(KTLA) — As more employers require their workers to return to the office in post-pandemic America, a quiet revolution is taking place.
It’s called “coffee badging,” and it looks something like this:
An employee shows up at the office in the morning, maybe grabs a cup of coffee, openly schmoozes with co-workers, and then quietly slips out to work remotely for the rest of the day.
“This is one trick employees are using to protest the end of remote work flexibility and those hybrid schedules,” said KTLA consumer reporter David Lazarus.
According to Forbes, white-collar employees who “coffee badge” feel forced into a time-consuming and often expensive work commute.
A recent report by Owl Labs, a videoconferencing solutions company, showed that the practice “is more popular than one might think.”
Of the 2,000 full-time U.S. workers surveyed in the report, over half — 58% — admit to coffee badging, with 8% more saying they haven’t tried it but would like to.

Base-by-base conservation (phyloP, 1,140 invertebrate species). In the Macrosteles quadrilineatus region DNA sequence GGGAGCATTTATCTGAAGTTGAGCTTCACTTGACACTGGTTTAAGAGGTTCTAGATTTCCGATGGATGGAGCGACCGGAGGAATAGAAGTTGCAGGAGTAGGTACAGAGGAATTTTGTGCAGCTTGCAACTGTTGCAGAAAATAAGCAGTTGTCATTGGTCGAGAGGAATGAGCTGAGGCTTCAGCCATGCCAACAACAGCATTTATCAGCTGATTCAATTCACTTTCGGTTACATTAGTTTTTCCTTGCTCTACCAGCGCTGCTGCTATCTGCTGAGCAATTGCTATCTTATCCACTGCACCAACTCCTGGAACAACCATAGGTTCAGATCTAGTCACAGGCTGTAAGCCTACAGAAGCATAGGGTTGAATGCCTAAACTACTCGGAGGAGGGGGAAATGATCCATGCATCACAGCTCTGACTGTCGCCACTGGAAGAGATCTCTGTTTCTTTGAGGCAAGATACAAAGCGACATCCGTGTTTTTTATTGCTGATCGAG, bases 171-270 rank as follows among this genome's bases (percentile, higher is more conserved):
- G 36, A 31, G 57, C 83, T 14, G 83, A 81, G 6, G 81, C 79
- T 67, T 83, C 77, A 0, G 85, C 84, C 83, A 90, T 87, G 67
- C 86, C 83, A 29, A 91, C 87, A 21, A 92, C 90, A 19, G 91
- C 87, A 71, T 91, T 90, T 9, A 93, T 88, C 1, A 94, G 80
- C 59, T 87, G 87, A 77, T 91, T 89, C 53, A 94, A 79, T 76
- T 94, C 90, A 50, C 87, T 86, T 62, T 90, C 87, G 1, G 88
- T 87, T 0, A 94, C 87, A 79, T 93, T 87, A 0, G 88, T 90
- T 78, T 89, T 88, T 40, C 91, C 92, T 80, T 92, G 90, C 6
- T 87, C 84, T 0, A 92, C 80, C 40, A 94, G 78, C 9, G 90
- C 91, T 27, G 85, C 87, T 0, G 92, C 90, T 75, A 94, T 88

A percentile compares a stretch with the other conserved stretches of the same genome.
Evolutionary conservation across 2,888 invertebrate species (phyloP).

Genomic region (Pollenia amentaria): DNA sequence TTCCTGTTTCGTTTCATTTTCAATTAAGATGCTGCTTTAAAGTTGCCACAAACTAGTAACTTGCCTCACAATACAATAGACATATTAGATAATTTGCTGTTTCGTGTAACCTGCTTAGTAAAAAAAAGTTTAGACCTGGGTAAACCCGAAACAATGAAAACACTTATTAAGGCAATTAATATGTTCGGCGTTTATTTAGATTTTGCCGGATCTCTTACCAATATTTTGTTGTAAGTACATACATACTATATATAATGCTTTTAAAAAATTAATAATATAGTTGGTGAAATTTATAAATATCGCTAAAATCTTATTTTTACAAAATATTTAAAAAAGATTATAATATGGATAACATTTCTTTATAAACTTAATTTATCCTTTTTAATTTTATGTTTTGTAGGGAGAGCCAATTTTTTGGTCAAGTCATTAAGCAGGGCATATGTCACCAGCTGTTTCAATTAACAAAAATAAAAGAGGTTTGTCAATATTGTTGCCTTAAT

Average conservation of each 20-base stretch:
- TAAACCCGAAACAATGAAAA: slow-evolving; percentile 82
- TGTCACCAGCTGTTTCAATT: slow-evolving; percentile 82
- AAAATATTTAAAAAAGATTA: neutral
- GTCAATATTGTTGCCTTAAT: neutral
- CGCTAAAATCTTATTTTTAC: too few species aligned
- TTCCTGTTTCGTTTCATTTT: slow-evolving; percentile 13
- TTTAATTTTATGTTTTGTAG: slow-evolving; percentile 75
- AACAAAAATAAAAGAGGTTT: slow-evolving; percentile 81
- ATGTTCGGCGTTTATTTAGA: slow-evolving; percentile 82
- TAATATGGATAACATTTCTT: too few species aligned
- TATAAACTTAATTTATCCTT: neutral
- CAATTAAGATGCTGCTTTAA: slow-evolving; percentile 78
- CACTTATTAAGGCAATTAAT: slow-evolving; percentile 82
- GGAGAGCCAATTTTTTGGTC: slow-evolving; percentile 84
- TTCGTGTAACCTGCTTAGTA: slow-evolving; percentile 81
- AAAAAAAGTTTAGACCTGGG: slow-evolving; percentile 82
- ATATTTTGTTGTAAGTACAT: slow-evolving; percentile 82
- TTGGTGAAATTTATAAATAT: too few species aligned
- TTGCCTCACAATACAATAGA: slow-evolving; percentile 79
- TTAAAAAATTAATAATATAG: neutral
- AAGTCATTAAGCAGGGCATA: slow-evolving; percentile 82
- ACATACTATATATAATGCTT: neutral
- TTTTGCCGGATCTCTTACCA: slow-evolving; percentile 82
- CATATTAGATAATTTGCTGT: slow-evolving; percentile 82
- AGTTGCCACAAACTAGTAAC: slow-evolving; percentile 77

Additionally, 29% of hybrid and remote workers said if they could no longer work from home, they would expect a pay raise to make up for their commute costs.
“Employees spend an average of $51 per day when they go to the office, which is $408 for hybrid workers (8 days/month) and $1,020 for full-time office workers per month,” Forbes reported.
Commute time is also a factor, with 33% of workers spending 31-45 minutes commuting one-way, according to the Owl Labs report.
In the meantime, managers have gotten wise to such practices and have begun to monitor employees more closely. Forbes reported that some even employ the controversial practice of using “spyware” software to keep tabs on worker activities, something that raises privacy and trust concerns.
Some of the most common types of monitoring methods, Forbes said, include employee monitoring software installed on worker computers and devices, time tracking software, workplace video surveillance and GPS tracking of employees’ location.
In a more incentivized approach, some managers are rewarding employees for returning to the office. According to the annual CEO Outlook survey by KPMG, a global professional services firm, 90% of CEOs say they would likely give raises and promotions to those who do.